This couldn’t be happening. Taylor could not be up here, alone in the most peaceful place on earth, not far from where she’d been born, trying to get back her artistic mojo … and bear witness to a murder. A child’s murder.
Taylor did not want to be here. But she was.
As they pulled the kid out of the trunk, it screamed as if it was in agony.
She left the shelter of the trees and moved quietly into place behind a boulder as big as a house. Dense. Tall. Rolled into place by some ice age glacier.
She was safe.
She was a fool.
With her back against the rough stone, she slid and looked, slid and looked. Finally the car came into view.
And the men.
And the little boy.
And the guns.
Pistols, big pistols, held with casual familiarity in the men’s hands.
One guy was bulky and narrow-eyed. He was in charge.
One was thin and muttering.
The boy … the boy was about eight, white-faced, dark-haired, covered with vomit. Terrified.
Taylor was terrified, too. Her hands trembled. Her knees shook. Her heart thundered in her ears. But she could hear the casual slap Mr. Skinny gave the boy.
“Shut up,” he said.
The boy sobbed more softly.
She looked again. She recognized the big guy. Seamore Dash Roberts, running back, Miami Dolphins, big scandal, jail time … yeah.
The other guy wasn’t anybody. He was just, you know, sweaty.
Good. Good. She could ID these guys … when she got down to the police department. After they’d murdered that little boy.
The boy’s crying gave a hitch.
She glanced again.
He was terrified. Yes, he was. But he was also eyeing the men, looking around at his surroundings, like he knew he had to save himself. He was old enough to know he was going to die, and young enough to not really understand.
Well. Who did understand? She didn’t. She wished she could help him. But there was no way. She wasn’t carrying a gun. She couldn’t just run at these guys, guys who were obviously professional hit men. All she would do is die, too. That wouldn’t help the boy. She could do nothing but watch helplessly.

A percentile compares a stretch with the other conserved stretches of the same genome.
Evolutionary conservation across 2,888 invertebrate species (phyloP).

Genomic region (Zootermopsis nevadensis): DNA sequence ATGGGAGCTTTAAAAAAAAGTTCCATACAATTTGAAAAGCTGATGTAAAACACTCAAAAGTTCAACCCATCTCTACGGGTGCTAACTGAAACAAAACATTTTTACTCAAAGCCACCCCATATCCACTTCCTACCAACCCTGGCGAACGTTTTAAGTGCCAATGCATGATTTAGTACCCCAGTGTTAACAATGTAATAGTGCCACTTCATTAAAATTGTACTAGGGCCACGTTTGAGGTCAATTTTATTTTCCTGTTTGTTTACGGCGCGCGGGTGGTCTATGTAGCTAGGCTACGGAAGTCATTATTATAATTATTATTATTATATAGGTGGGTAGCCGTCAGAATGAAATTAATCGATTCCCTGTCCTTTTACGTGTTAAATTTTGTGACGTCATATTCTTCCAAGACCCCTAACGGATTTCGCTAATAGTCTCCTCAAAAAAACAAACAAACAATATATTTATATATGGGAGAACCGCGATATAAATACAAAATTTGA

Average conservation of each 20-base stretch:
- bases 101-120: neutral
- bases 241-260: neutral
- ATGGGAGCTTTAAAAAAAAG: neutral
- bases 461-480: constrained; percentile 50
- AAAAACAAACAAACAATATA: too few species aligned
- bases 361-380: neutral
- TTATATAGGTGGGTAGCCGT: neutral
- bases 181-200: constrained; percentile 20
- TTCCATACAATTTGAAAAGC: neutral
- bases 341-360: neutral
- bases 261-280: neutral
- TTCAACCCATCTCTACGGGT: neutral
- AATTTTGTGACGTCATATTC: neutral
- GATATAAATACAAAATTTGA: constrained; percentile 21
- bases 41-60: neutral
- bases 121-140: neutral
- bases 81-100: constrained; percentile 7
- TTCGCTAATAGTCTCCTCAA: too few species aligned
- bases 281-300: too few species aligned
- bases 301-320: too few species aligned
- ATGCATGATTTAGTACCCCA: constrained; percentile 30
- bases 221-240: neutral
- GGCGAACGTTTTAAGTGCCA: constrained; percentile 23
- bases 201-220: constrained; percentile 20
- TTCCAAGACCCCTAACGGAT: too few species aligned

Even as she thought that, she was quietly, relentlessly tearing the sheets out of her drawing tablet. They were eight by eleven, good sized sheets of paper with whipped cream clouds and ingrown toenail mountains.
She didn’t have a plan.
Or rather — it was a stupid plan.
But the wind was blowing. The stand of trees was no more than twenty yards away. If she ran fast enough and dodged quickly enough, she could get away. And she couldn’t stand to live the rest of her life knowing she didn’t make even the most feeble attempt to save a child from murder by two professional killers.
She heard her father’s voice in her head. Taylor, you can’t outrun a bullet.
She knew it. She really did. But the boy’s crying was getting louder again, the men more silent. The men were getting down to business, which was to murder the child.
When she had freed a dozen sheets of paper, she put the tablet on the ground and stepped on it. Holding three sheets high above her head like unformed paper airplanes, she let the wind catch them, heard them flap, took a breath — and released them.
She thought she would hear the sheets of paper as the wind carried them into the meadow. Into view of the hit men. To distract them. From the kid. To attract their attention. To her. To give the kid a chance to escape.
Stupid, stupid plan.
She didn’t hear the flap of the papers. All she heard was the red buzz of fear in her ears.
She zigged out into the meadow into plain sight of the gunmen, then zagged back behind the boulder.
A gunshot. She heard the gunshot. Loud. Sharp. Cruel. Close. To her.
So they’d seen her. Yay.
"Run, kid!" she yelled. She glanced behind her.
Seamore Dash Roberts came around the boulder, pistol in hand. Moving fast.
She had the lead. Good.
But he was a running back. Got the nickname “Dash” because he was fast. Bad. Very bad.
To beat him, she had to run straight toward the trees as fast as she could.
To live, she needed to zigzag.
She ran straight.
A shot rang out.
Oh, God. Oh, God. Please, God.
He missed because he had a pistol. That was good for her. Pistols were meant for close work. Hard to aim. Best he could do was thirty to forty feet if he was skilled, and he’d have to stop to really get a bead on her.
The forest. She had to get to the forest.
She reached the shelter of the trees. She’d made it. She glanced back.
He stopped, braced his feet, raised his pistol.
She ducked behind a tree. A shot shattered the bark beside her. This was good. Because if he was shooting at her, he wasn't killing the kid.
Yeah. Real good.
She ran again, glanced back.
He sprinted toward her.
She knew this place.
She took a left.
She should be counting. He only had six shots … unless that was an automatic pistol in which case —This was no time for math. Run, damn it.